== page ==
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A Survivor’s Guide to White Port
And other Portuguese Sweeties

© Michael Vaughan 2004
National Post Weekly Wine & Spirits Columnist
Saturday, June 26, 2004


(CLICK ON THE NAME - All listings are automatically linked to the LCBO database)
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Last week I was accused of having a sweet tooth. I guess it’s true to a point, because while I am not a huge dessert fan, I relish a fine sweetie after a meal. For the many who share my enthusiasm, and even the few who don’t, today’s Vintages release has a fine selection and even a few incredible “must buy” sweeties.

Let me start off with a “might try”  - a somewhat rarefied white Port. What we have here is the mandatory prepandial for anyone going to, you guessed it, Oporto. While some may ague that “Port’s first duty is to be red”, it is evident that white Ports are making a splash in some sophisticated destinations, such as top Parisian restaurants.

To begin with, a white Port is made in the same way as red, except that it is produced with Douro white grape varieties - Gouveio (aka Verdelho), Viosinho and Malvasia. At one time the grapes were foot trodden in lagares and the juice was fermented on the skins. Today, new styles are made using temperature-controlled fermentation, which means a brighter, lighter style.  Before all the sugar is converted into alcohol, pure grape spirit is added halting the fermentation process thereby leaving some residual sweetness. Final alcohol may vary from a low of 16.5% (referred to as a “Light Dry’) to about 20%. The sweetness can vary considerably from very sweet called “Lagrima” all the way down to an extra dry. It is then aged in oak barrels, usually for two years.

Eleven white Ports having graced the Vintages shelves over the past four years. My favourite of the two appearing this month is Ferreira Lágrima (980136 $14.95) a flavourful effort has a significant amount of residual sugar (14%) and is blended from two to five year old barrels (the average age is three years).  Medium-deep gold in colour, it has a very sweet, spicy, caramel nose with some refreshing lemon-quince notes. You will find it somewhat sweet, fairly full bodied and nutty with lingering ripe lemon and caramelised plum flavours. Try it well chilled or on the rocks as an aperitif with a twist of lemon or tangerine. It can also be served after dinner with ripe cheese.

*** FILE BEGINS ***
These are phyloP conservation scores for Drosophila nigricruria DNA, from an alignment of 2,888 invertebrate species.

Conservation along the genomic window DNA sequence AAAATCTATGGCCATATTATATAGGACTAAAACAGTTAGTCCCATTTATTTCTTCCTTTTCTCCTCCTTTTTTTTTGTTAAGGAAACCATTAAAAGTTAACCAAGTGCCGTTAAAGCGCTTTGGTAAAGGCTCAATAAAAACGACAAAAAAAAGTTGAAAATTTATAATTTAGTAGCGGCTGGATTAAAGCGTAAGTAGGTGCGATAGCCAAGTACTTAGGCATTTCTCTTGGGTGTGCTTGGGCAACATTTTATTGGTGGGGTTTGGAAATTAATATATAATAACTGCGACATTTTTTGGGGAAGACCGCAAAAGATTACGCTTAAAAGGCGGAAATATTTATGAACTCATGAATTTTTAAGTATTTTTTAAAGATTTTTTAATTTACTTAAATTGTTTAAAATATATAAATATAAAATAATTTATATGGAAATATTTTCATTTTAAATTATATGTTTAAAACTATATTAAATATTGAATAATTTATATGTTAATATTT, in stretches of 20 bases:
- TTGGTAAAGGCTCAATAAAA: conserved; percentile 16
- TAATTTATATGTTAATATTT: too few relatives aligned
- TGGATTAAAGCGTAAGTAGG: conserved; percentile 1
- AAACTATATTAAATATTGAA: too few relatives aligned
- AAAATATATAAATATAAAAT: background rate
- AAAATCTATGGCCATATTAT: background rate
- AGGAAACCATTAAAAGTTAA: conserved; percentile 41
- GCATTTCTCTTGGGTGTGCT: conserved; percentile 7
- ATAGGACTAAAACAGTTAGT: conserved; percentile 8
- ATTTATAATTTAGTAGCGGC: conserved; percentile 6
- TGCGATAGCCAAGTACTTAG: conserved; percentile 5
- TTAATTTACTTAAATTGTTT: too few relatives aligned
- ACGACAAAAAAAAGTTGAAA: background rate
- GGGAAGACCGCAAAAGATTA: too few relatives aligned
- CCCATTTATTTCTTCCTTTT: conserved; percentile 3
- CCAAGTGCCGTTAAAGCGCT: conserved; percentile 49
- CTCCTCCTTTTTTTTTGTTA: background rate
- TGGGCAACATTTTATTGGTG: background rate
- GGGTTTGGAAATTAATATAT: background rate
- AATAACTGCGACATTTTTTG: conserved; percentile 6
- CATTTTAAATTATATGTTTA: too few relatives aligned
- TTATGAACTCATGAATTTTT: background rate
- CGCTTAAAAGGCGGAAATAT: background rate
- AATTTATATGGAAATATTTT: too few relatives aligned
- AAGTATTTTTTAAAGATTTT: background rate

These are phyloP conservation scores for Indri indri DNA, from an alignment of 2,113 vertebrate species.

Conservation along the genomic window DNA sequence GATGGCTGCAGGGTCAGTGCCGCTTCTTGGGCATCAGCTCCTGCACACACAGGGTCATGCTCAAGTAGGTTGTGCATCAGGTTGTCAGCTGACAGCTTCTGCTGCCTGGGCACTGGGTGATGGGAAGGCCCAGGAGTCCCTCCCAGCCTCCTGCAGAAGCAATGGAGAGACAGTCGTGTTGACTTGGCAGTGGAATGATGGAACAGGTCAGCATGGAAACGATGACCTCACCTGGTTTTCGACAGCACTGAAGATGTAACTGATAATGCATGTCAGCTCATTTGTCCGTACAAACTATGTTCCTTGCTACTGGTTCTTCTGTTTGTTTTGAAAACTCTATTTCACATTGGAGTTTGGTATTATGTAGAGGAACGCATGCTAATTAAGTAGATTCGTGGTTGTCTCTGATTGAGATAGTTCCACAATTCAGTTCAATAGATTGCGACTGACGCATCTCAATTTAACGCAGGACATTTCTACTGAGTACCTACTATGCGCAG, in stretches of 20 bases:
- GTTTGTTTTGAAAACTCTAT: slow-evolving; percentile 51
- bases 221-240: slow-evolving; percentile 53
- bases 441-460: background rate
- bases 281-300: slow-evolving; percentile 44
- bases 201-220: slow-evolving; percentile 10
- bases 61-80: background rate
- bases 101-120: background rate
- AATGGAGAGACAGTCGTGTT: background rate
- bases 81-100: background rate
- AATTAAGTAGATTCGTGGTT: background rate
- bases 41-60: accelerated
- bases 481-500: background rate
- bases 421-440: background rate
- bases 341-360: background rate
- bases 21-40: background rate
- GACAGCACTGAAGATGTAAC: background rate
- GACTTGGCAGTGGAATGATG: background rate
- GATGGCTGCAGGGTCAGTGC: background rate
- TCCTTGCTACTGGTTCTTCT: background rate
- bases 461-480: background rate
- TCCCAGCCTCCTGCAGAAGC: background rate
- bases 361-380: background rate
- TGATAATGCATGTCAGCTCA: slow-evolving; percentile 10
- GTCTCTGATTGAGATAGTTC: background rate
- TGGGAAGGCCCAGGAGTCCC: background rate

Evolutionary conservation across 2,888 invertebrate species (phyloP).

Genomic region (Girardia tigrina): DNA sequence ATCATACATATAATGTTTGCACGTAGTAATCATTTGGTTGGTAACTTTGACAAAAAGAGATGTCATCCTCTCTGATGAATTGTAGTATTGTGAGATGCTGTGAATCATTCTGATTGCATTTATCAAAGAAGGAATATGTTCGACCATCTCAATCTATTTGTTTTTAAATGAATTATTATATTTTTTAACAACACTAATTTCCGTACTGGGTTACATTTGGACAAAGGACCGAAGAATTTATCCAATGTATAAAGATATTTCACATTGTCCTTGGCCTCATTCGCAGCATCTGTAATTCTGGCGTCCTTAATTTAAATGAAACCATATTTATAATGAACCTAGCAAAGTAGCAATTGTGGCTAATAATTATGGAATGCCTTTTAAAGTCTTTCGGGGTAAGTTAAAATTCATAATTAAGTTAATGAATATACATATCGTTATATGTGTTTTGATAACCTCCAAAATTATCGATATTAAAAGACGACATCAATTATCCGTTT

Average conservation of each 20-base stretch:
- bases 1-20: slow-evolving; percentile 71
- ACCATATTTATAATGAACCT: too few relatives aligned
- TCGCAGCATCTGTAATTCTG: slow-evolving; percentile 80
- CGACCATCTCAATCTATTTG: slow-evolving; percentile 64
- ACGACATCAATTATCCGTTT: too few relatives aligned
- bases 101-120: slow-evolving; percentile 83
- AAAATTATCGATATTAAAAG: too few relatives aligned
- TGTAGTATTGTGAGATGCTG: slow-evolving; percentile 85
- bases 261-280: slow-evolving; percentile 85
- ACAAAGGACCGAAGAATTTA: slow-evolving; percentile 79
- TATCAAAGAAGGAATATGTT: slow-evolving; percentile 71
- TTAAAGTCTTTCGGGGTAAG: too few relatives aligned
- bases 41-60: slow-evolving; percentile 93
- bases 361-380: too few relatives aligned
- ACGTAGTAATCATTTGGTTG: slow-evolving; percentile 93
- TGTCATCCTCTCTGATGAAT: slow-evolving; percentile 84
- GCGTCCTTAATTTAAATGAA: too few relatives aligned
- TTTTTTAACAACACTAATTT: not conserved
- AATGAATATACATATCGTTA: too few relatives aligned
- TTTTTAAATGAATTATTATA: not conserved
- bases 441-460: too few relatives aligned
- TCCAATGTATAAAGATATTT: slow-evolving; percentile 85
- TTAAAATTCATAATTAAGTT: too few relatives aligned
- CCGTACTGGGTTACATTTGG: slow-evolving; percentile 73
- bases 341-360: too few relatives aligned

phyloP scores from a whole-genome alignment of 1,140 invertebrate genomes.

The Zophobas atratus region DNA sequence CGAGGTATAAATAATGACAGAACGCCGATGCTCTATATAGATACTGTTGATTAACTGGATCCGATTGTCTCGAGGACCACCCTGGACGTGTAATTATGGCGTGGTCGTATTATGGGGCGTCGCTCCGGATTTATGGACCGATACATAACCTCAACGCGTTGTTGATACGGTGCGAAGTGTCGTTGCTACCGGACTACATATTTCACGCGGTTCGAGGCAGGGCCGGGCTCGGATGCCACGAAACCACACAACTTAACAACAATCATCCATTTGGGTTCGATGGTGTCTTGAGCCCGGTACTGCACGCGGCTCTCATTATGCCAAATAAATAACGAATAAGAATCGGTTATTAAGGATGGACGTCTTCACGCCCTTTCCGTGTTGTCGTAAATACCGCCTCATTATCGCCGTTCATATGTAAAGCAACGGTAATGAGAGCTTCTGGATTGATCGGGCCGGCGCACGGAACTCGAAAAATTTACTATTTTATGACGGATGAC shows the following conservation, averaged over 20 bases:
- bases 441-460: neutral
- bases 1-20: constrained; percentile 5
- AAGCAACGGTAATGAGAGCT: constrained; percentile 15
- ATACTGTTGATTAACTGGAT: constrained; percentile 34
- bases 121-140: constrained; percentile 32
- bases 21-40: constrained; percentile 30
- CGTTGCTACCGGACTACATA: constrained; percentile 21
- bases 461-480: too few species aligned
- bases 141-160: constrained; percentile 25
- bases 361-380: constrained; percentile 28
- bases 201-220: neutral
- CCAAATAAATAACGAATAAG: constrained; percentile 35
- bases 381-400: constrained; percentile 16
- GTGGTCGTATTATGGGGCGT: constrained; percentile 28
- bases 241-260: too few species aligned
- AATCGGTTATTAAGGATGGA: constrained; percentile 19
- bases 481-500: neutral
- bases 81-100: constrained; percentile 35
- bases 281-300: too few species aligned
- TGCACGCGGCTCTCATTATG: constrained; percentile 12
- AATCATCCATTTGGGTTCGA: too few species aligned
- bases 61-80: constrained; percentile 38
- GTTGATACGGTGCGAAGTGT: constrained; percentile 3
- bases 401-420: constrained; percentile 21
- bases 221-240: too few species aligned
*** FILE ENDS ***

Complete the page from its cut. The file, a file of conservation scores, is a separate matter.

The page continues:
Next on today’s hit parade is another Portuguese “dessert” wine, which could also be passed of as an aperitif. From south east of Lisbon comes the fabled Moscatel de Setübal, which made from the Muscat of Alexandria grape. It has been produced in this area since Roman times in a manner similar to Port. 

There are several styles, and while they all are sweet, J.P. Vinhos Moscatel de Setubal (996181 $11.95) with 17.3% alcohol, it isn’t as sweet or powerful as Ferreira. Nor is it as rich as some of the stunning, pricey, old reserve Setubal from Jose Maria da Fonseca. Nevertheless, this amber orange coloured sipper has a certain charm with its gently sweet, honeyed, quince nose. On the palate, it is honeyed and only gently sweet with very tangy, tangerine marmalade flavours with a surprisingly refreshing finish. A winner as an aperitif on the rocks with a twist of lemon, the release scheduled for earlier this month has been delayed and it should appear any day now.

The remaining three wines are all fantastic. The least expensive is the unfined/unfiltered Quinta do Vale Dona Maria Reserve Port Lot No 1 (994657 $23.95). This single vineyard (quinta) Port has a very deep intense purple colour and a spicy, plummy, juicy ripe black cherry nose. On the palate it is medium-full bodied, tangy and yet fairly creamy with spicy, ripe Damson plum and sandalwood flavours. Although the “Reserve” designation has no legal meaning, it is owner Cristiano van Zeller’s personal reserve. This extraordinary value was foot trodden in old granite stone lagares and aged in old wooden vats. It leans in the Vintage Port direction and represents an outstanding buy meaning it may be laid away for another decade.

Last but not least is a pair of delicious, ready-to-enjoy, Madeira dessert wines. This first, a bit more expensive at $54.95, is Henriques & Henriques 15-Year-Old Verdelho Madeira (553701 $54.95), which is made from the same Verdelho grape used to make white Port. This extremely tasty Vintages Instore Discovery is amber in colour with sweet, burnt caramel, nuts and honey on the nose along with some citrusy, Cointreau notes. Only modestly sweet, the fine, lingering, tangy, citrus-caramel flavours go on and on. A perfect after-dinner sipper.

If you want something more modest, don’t miss today’s release best buy Henriques & Henriques 10-Year-Old Sercial Madeira (948810  $37.95). The Sercial grape is also known as Esgana Cao or “dog strangler” and generally produces less sweet wines with great finesse. This well-aged effort has a golden amber colour and a wonderful, sweet, complex, vanilla-tinged, crème brûlée nose. On the palate it is intense and fairly sweet but balanced with rich, candied tangerine, biscotti and crème brûlée flavours. It is certainly one of the best 10-year-old efforts tasted and a definitive EURO CUP 2004 winner.

2001-2002-2003-2004 Tasting Note Database
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Vintages July 2004 Release

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Copyright Food & Beverage Testing Institute of Canada 2004
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